But an away day done right, can have fundamental, long-lasting benefits to the development of an individual, team and business. They can meaningfully bring a team together, inspire honesty, allow for transparency, improve lines of communication, generate ideas and create solutions. We love an away day at Riot. We down tools for the day, put the out of office on and head out to an external venue where we can hunker down to get practical, get inspired and get fat on break-time brownies.

Riot’s 6 tips for a successful away day:

A clear purpose to the day is essential. Everyone needs to know exactly what the objective of the day is in advance. The agenda must reflect the purpose and not veer from it. The purpose of our most recent away day was to specifically focus on our new business strategy. The purpose of our next one will be skills consolidation – we’re all going on a negotiation skills course. Everyone in the company has inputted into the agenda of this course for maximum impact.

A realistic agenda carefully timed out in advance. The away day is an opportunity for the team not to be racing around feeling rushed, overwhelmed and deadline driven. The away day should create a sense of space and freedom for clear thinking and clear communication. Trying to fit too much in will leave everyone feeling harassed.

Set conscious intentions for the day. A powerful exercise to get everyone in the right frame of mind from the off is to ask everyone to share their intention for the day. What do they want to get out of the away day? What quality will aid them in that endeavour e.g. patience/openness/generosity? Lay out picture cards on the floor or pin them to the walls, random images from goldfish to rainbows, the Taj Mahal to a set of keys. Each person chooses a picture that represents their intention and shares it with the team. This picture is kept visible to them all day as a reminder. Come back to the intentions at the end of the day and ask everyone to reflect on how they achieved their intention.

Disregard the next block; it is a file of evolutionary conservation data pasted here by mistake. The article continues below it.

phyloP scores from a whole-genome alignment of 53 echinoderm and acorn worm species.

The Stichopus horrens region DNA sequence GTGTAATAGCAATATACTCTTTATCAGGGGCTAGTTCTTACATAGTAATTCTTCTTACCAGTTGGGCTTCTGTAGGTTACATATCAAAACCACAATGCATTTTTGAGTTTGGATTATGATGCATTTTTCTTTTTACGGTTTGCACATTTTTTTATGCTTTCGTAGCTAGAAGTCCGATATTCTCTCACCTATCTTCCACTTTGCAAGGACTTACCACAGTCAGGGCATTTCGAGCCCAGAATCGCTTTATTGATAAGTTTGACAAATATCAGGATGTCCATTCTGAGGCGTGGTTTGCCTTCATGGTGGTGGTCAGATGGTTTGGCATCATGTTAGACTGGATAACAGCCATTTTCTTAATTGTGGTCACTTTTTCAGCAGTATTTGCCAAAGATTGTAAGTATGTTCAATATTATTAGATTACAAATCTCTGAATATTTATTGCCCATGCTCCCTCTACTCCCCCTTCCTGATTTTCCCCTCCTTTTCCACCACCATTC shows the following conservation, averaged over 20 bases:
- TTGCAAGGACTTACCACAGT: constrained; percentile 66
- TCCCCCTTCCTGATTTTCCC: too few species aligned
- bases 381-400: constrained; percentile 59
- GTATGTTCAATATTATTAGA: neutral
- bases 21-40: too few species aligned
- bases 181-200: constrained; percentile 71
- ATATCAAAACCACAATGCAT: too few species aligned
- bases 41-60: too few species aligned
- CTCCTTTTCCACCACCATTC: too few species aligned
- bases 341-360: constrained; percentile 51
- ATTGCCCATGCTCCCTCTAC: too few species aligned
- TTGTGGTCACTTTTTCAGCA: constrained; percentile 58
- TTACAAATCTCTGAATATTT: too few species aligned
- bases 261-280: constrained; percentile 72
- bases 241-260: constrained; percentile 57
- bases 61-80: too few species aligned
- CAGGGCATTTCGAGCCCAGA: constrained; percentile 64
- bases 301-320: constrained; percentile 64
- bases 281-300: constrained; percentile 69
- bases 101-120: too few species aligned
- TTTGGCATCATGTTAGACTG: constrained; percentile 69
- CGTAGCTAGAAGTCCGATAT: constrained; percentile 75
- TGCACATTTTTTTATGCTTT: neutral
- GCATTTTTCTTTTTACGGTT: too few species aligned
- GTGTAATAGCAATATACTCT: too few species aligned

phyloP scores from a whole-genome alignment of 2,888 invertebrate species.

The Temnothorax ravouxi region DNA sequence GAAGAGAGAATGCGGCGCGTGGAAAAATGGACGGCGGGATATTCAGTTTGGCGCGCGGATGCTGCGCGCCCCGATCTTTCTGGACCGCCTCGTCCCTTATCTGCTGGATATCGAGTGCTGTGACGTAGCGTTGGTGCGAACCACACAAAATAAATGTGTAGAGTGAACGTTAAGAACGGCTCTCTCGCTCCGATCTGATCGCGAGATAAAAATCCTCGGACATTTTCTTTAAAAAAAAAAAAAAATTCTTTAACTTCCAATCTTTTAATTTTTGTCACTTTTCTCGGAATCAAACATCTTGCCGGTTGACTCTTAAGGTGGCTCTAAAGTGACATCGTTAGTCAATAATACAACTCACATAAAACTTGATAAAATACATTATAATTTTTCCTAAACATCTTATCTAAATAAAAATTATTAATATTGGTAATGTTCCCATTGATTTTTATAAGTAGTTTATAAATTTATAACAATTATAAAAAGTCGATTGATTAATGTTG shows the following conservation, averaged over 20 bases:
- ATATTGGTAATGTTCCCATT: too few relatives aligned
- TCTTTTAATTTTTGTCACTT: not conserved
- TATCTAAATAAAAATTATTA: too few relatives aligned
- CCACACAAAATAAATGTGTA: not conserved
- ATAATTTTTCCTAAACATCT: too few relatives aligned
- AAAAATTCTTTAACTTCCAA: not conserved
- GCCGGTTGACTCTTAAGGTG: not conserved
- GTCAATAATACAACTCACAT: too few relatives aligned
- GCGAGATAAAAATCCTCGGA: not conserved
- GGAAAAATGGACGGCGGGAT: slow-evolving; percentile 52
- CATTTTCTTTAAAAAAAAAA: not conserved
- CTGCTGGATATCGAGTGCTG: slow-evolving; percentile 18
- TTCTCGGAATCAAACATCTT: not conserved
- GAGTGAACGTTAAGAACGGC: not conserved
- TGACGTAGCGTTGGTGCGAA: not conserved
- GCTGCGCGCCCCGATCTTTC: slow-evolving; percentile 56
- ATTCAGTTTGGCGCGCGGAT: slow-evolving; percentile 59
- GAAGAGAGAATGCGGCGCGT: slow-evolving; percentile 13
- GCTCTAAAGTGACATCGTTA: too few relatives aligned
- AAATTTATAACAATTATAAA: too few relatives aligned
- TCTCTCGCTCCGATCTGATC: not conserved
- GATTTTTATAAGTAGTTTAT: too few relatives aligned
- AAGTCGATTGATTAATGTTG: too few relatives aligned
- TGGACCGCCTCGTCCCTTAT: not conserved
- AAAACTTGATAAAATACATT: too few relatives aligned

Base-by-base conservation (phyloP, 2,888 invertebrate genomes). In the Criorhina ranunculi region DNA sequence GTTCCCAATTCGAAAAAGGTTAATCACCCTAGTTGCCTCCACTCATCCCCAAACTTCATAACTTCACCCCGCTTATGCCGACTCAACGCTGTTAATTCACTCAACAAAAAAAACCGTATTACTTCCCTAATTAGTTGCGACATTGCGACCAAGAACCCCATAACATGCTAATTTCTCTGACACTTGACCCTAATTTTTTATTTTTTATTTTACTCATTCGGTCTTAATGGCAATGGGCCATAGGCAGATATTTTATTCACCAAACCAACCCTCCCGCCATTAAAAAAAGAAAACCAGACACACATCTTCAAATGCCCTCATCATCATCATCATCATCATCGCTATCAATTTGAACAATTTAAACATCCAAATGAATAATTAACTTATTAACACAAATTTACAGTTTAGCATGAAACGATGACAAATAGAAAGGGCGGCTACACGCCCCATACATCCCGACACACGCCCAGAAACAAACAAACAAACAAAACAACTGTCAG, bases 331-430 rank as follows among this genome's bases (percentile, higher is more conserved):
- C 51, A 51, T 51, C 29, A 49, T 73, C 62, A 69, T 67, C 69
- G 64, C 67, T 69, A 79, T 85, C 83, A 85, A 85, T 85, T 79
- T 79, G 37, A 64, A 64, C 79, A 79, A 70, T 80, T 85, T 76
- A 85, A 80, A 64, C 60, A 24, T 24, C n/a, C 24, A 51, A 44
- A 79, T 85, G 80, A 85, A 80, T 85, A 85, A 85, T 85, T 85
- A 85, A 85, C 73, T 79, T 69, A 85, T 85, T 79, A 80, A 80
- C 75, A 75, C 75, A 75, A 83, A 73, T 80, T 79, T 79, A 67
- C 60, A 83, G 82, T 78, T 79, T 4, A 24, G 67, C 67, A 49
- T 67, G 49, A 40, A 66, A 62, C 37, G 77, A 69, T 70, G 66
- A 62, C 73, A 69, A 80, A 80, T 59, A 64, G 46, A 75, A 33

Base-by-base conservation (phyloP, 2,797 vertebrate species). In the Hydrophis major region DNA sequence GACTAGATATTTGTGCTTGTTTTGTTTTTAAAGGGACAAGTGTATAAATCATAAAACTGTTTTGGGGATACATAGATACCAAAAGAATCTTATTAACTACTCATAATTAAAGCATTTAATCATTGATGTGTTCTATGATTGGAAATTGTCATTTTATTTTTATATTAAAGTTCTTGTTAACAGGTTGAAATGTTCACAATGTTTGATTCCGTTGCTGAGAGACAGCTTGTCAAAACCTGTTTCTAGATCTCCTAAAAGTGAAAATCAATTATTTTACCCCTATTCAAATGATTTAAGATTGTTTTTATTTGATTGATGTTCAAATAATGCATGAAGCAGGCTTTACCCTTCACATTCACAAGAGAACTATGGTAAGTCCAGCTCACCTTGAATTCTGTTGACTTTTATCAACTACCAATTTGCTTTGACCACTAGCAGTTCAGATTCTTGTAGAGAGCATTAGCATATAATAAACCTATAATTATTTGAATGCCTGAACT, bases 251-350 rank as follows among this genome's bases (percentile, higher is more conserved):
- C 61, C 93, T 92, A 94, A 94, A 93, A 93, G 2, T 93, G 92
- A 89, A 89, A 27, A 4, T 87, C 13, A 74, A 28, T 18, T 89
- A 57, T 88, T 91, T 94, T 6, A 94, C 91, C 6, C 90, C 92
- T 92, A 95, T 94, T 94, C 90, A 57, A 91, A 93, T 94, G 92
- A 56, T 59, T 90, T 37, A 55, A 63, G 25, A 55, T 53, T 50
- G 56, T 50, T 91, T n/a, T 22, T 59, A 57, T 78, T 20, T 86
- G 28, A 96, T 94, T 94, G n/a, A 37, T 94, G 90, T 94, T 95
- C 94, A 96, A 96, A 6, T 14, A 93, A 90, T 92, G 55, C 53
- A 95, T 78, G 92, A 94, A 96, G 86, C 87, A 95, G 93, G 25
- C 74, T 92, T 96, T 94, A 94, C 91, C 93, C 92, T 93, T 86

Create a safe space for participation. A successful away day involves everyone feeling as though they made a valuable contribution and to do that were able to be honest, open and transparent. People need to feel safe to do this. A set of rules laid out at the beginning is a good idea and might include:

  1. reserve judgement
  2. no negative responses or behaviour
  3. every individual will have time and a platform to speak
  4. every individual’s contribution is valid
  5. ‘seek first to understand, then to be understood.’

Make the day fun, creative, unexpected. Remember the purpose of the day at all times, but within that bring the day alive with exercises, games, activities that challenge and excite. At Riot away days we’ve done everything from the spaghetti tower marshmallow challenge to a rock, paper, scissors championship to creating magazine cover stories. Each activity has fed into our higher purpose but has resulted in lots of laughs, chafed knuckles and tears of frustration. Not your average day in the office.

Invite feedback. Finally, always end the day with feedback from the team. A good old-fashioned bit of circle time is uniting and is a clear indication that you want to learn from your team.

Happy away day!